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National Security Strategy 2010

In Iraq, we are transitioning to full Iraqi sovereignty and responsibility—a process that includes the removal of our troops, the strengthening of our civilian capacity, and a long-term partnership to the Iraqi Government and people. We will be unwavering in our pursuit of a comprehensive peace between Israel and its neighbors, including a two-state solution that ensures Israel’s security, while fulfilling the Palestinian peoples’ legitimate aspirations for a viable state of their own. And our broader engagement with Muslim communities around the world will spur progress on critical political and security matters, while advancing partnerships on a broad range of issues based upon mutual interests and mutual respect.
As we rebuild the economic strength upon which our leadership depends, we are working to advance the balanced and sustainable growth upon which global prosperity and stability depends. This includes steps at home and abroad to prevent another crisis. We have shifted focus to the G-20 as the premier forum for international economic cooperation, and are working to rebalance global demand so that America saves more and exports more, while emerging economies generate more demand. And we will pursue bilateral and multilateral trade agreements that advance our shared prosperity, while accelerating investments in development that can narrow inequality, expand markets, and support individual opportunity and state capacity abroad.
These efforts to advance security and prosperity are enhanced by our support for certain values that are universal. Nations that respect human rights and democratic values are more successful and stronger partners, and individuals who enjoy such respect are more able to achieve their full potential. The United States rejects the false choice between the narrow pursuit of our interests and an endless campaign to impose our values. Instead, we see it as fundamental to our own interests to support a just peace around the world—one in which individuals, and not just nations, are granted the fundamental rights that they deserve.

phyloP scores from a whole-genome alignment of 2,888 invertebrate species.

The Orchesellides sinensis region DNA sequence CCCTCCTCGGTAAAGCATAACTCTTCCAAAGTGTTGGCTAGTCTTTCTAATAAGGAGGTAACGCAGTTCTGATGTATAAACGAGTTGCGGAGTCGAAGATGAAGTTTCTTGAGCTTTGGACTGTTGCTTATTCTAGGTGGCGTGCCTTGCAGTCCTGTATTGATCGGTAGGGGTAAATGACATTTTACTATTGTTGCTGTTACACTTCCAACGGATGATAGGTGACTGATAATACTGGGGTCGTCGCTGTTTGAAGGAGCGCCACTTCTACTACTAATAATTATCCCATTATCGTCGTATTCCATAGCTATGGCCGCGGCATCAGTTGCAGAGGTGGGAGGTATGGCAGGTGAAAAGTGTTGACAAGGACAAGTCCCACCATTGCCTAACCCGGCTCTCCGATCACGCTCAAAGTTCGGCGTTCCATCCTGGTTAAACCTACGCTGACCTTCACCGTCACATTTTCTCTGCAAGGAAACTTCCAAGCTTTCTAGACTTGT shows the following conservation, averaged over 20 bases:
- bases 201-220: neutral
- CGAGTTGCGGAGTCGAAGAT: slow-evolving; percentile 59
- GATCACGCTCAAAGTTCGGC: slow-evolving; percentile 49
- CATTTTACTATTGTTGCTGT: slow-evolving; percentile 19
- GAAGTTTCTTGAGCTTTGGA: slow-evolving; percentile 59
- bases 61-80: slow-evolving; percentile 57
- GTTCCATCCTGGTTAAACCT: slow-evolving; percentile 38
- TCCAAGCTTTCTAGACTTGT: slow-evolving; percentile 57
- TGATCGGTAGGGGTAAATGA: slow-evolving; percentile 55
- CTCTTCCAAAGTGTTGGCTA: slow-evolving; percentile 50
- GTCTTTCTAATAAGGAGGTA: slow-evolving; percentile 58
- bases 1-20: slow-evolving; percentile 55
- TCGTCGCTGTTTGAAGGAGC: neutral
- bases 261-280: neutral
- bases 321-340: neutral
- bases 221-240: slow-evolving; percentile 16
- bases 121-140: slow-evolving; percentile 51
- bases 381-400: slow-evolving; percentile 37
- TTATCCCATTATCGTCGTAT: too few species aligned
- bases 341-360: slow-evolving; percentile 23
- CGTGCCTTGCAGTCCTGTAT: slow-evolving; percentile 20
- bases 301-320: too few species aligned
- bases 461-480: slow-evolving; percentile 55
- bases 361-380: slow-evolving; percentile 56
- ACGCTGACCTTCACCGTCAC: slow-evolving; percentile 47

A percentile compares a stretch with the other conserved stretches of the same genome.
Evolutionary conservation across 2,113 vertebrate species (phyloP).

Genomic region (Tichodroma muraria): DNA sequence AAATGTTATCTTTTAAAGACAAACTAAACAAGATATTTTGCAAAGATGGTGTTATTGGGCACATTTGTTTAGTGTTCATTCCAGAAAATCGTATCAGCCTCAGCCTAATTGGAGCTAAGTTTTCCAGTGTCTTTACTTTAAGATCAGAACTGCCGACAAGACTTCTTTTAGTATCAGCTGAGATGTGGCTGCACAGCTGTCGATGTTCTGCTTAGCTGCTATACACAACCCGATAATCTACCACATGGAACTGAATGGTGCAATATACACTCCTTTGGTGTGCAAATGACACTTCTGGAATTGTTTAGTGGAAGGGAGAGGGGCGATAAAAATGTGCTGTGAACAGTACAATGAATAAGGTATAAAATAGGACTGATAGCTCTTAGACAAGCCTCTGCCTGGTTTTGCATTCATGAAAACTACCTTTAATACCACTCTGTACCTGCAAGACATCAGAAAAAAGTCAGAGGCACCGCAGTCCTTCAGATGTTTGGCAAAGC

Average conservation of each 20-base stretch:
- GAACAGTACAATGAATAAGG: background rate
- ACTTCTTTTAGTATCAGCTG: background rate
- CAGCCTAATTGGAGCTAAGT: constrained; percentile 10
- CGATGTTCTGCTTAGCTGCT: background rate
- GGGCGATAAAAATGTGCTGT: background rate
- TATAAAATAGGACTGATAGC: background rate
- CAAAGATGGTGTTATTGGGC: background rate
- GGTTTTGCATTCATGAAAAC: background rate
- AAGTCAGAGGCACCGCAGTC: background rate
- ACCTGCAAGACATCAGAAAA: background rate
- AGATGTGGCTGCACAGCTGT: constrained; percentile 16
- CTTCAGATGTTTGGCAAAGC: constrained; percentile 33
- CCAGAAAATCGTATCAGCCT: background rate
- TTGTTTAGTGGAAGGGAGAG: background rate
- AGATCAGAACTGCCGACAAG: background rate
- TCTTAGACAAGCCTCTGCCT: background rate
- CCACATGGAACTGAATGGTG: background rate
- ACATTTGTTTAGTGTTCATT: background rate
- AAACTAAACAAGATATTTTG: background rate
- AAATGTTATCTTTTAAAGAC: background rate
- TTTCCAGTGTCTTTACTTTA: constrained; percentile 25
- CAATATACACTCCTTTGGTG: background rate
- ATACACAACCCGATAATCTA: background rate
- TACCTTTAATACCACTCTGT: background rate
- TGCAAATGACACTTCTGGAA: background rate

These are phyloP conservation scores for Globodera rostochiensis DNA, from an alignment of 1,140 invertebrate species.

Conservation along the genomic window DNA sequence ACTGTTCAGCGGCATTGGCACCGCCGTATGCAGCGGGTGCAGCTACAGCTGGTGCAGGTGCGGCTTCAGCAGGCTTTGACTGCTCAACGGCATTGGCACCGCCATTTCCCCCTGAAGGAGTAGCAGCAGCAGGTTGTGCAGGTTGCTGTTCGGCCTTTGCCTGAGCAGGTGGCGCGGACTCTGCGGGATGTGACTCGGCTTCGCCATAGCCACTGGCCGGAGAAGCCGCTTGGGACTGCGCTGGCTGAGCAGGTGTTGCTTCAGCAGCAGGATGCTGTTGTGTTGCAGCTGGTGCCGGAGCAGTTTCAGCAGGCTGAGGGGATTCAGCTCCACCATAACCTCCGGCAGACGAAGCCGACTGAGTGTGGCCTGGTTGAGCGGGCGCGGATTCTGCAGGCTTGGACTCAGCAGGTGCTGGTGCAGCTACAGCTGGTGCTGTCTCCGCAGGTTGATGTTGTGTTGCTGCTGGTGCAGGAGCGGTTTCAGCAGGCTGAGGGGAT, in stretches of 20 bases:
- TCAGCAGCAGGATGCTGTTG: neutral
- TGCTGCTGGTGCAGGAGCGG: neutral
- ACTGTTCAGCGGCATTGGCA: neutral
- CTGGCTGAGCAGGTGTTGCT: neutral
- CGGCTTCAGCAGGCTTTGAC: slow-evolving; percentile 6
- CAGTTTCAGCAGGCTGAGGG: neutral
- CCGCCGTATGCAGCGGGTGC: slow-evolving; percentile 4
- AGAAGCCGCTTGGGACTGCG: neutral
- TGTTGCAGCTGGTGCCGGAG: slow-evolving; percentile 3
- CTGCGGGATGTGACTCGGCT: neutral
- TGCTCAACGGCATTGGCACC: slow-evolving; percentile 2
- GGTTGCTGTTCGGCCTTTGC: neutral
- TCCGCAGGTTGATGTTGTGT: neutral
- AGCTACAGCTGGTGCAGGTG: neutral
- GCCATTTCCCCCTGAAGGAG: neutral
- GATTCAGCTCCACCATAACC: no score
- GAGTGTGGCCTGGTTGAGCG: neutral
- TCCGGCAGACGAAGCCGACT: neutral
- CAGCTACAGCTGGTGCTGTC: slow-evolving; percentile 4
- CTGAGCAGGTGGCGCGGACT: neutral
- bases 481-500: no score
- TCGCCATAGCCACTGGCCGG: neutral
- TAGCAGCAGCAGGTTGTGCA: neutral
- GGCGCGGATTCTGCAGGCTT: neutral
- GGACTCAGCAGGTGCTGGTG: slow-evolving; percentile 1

In keeping with the focus on the foundation of our strength and influence, we are promoting universal values abroad by living them at home, and will not seek to impose these values through force. Instead, we are working to strengthen international norms on behalf of human rights, while welcoming all peaceful democratic movements. We are supporting the development of institutions within fragile democracies, integrating human rights as a part of our dialogue with repressive governments, and supporting the spread of technologies that facilitate the freedom to access information. And we recognize economic opportunity as a human right, and are promoting the dignity of all men and women through our support for global health, food security, and cooperatives responses to humanitarian crises.
Finally, our efforts to shape an international order that promotes a just peace must facilitate cooperation capable of addressing the problems of our time. This international order will support our interests, but it is also an end that we seek in its own right. New challenges hold out the prospect of opportunity, but only if the international community breaks down the old habits of suspicion to build upon common interests. A global effort to combat climate change must draw upon national actions to reduce emissions and a commitment to mitigate their impact. Efforts to prevent conflicts and keep the peace in their aftermath can stop insecurity from spreading. Global cooperation to prevent the spread of pandemic disease can promote public health.

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